The One Church Model creates immediate and intense stress on the traditionalist side of the church. If it is true that no exit ramp is included in the model, the church will be torn rather than cut. The trust clause, the statement on the deed of every UM property that ties it to the denomination, will remain in force. As with the Episcopal Church, lawsuits would begin as traditional Methodist congregations seek to enter a new connection. Congregations with building debt can negotiate out very quickly. Others will be forced into a legal battle… good for lawyers but bad for ministry.
For folks remaining in the UMC, they will be part of a denomination that is shifting in terms of ideology. When traditionalists exit, there will be a slingshot effect as progressives immediately wield more power on divisive social issues like abortion, God language, gender theories, the Israeli/Palestinian conflict, etc. There will, of course, be an intensified and lopsided crusade toward “full inclusion” of LGBTQI individuals in the UMC that will rage over the following decade until the entire UMC accepts the progressive position.
Ironically, the progressive side of our church is much more homogeneous than the traditionalist side in almost every measure: economics, age, race, education, and culture. The bulk of the diversity in the UMC is on the traditionalist side. The exiting Methodists would be comprised of high-churchers, low-churchers, Charismatics, Evangelicals, Institutionalists, Anti-institutionalists, Africans, Koreans, Filipinos, Eastern Europeans, and others. Building a single church from traditionalist dissidents would be a formidable challenge. Compare this with the Traditionalist Model below. Progressives leaving the UMC are much more likely to simply clone the Discipline we have have now (structurally speaking) and experience less organizational disruption.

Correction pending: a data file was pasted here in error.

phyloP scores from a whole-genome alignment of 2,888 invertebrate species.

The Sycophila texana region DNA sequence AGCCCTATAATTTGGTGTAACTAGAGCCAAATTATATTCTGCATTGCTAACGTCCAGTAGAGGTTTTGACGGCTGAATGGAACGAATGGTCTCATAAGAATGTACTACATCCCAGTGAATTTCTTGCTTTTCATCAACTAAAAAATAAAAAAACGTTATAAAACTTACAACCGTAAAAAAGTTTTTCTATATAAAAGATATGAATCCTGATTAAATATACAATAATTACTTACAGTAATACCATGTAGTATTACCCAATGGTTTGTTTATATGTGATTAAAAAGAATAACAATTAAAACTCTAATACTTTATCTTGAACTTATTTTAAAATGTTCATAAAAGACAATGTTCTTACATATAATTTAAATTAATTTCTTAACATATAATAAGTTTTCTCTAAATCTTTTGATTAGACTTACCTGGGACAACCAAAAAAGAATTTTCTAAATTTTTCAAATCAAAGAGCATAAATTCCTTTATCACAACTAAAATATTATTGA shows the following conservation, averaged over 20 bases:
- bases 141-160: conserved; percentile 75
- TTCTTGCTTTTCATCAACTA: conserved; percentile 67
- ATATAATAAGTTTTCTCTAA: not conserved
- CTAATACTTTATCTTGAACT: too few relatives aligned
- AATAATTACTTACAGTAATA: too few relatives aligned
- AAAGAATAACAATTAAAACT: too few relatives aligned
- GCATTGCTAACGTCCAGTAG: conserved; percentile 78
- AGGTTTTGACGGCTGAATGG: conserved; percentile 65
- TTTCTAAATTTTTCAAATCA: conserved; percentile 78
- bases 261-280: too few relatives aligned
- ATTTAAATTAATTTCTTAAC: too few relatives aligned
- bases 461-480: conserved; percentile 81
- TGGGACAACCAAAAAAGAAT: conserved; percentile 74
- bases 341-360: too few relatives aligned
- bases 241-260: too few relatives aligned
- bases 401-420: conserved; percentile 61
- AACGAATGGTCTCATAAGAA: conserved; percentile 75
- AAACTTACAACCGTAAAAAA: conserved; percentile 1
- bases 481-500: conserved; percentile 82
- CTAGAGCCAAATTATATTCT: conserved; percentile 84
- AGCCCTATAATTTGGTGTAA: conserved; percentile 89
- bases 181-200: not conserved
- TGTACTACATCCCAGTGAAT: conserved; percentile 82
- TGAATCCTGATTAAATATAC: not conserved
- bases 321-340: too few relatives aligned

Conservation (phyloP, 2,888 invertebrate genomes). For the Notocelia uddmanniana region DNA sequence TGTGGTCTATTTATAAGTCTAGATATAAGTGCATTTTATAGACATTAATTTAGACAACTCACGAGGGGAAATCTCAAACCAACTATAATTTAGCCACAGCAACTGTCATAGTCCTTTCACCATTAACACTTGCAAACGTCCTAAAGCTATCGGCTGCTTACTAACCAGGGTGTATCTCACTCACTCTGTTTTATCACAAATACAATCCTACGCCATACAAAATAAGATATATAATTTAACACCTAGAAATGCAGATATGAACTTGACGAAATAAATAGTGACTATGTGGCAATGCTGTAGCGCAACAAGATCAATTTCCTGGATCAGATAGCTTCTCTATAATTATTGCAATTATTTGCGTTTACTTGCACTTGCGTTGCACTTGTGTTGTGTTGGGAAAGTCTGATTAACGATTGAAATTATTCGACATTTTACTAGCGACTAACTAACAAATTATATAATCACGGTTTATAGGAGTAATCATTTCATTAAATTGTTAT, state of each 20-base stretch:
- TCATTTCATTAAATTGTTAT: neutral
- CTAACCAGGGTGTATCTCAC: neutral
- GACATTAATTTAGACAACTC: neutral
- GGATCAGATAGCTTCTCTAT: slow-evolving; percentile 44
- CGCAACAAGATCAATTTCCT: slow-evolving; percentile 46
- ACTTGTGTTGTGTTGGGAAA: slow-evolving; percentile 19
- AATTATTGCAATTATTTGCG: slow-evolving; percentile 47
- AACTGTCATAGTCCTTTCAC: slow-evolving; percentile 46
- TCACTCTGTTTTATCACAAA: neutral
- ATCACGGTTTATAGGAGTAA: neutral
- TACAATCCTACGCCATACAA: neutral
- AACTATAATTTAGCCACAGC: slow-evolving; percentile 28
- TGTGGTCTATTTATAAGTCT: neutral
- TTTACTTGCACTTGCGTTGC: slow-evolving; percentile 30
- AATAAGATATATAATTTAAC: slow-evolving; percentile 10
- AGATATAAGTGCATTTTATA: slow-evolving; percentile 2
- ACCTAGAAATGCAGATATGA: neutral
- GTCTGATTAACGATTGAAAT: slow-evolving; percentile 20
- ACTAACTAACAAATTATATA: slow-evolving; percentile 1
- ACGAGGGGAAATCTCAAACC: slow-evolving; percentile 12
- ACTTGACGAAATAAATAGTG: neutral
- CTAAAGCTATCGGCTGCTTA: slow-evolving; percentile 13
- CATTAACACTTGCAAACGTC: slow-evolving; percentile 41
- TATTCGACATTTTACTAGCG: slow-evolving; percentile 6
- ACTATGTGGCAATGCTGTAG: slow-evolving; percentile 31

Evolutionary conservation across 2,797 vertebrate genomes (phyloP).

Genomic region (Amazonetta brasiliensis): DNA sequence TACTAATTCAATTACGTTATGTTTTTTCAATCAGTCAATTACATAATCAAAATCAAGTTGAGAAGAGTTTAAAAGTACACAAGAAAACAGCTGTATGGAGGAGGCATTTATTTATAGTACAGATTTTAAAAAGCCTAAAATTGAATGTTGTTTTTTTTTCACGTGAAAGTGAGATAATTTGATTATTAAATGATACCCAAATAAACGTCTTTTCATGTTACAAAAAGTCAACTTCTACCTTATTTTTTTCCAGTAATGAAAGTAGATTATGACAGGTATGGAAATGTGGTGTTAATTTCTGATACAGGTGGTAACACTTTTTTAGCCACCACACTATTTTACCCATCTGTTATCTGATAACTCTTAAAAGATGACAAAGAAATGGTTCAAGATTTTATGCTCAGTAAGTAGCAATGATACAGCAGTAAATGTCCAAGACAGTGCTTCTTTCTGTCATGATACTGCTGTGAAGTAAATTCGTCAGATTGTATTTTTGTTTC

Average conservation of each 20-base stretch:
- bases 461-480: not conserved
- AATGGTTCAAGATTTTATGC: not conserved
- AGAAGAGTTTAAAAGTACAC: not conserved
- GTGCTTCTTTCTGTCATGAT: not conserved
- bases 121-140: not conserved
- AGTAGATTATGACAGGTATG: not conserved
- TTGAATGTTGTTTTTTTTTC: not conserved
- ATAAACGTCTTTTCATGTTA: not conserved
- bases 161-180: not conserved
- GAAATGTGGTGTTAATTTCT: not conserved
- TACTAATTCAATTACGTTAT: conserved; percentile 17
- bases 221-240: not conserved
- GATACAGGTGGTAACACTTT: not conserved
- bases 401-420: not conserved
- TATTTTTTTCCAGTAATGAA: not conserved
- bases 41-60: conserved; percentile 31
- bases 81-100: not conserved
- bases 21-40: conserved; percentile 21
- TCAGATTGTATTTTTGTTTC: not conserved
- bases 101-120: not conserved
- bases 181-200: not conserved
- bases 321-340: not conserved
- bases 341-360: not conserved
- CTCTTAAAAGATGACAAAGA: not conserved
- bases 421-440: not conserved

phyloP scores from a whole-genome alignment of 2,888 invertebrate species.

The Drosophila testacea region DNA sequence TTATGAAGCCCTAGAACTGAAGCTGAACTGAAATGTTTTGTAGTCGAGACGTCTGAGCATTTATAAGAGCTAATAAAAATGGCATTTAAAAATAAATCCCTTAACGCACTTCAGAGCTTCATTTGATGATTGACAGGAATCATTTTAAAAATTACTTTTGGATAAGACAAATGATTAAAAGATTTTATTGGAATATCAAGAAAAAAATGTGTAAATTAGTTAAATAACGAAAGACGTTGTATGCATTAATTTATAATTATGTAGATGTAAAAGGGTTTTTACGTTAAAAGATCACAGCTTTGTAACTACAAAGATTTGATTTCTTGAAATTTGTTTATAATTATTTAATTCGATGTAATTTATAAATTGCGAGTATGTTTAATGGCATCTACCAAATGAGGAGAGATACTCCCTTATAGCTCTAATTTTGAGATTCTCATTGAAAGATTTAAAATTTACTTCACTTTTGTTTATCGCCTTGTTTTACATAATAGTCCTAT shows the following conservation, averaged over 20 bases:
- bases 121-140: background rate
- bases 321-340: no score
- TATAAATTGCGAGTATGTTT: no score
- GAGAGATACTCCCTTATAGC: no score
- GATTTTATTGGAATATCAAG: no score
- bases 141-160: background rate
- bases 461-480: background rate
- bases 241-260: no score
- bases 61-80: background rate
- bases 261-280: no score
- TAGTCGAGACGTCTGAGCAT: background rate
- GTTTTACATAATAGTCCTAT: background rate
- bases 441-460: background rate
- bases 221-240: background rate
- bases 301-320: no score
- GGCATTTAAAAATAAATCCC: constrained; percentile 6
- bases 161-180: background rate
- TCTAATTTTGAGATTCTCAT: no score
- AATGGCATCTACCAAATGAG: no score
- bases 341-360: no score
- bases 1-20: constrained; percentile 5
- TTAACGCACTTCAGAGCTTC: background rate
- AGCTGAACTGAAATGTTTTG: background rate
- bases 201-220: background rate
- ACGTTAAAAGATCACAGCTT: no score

The Connectional Conference Model
The Connectional Conference Model is unique in that everyone presumably continues as part of the same loosened connection. (All are United Methodist, and none are United Methodist… at least in the U.S.) The stress comes in the form of votes held at the jurisdictional, annual conference, and local church level. Each jurisdiction, I am told, is asked to select a connectional conference (think “new, non-geographic jurisdiction”). If an annual conference does not support the direction of their jurisdiction, they can take a vote to affiliate with a different connectional conference. If individual churches and clergy cannot approve the direction of their conference, they can opt to re-affiliate. The new connectional conferences will be national in scope as annual conferences stretch to cover the map.
This plan is very egalitarian in that it requires every U.S. annual conference to enter into new relationships. But it will quickly be apparent the choice is actually between two branches, not three. The traditionalist branch can claim status quo while the Centrist Branch will quickly move to become more progressive. This moves the dividing line much closer to the middle of the U.S. church.
Reorganization under the Connectional Conference Plan should be orderly as the methods are prescribed in a common Discipline. But the stress will be fairly long in duration. It will take up to two years to know whether the constitutional amendments have been ratified. (Ratification is highly unlikely because Africa is not going support a plan that will allow Americans to redefine marriage. If it fails, then what?) There is also a good deal of time needed to actually implement the plan. Most moderate annual conferences will go through significant changes in geography and membership as stress is shifted to the middle.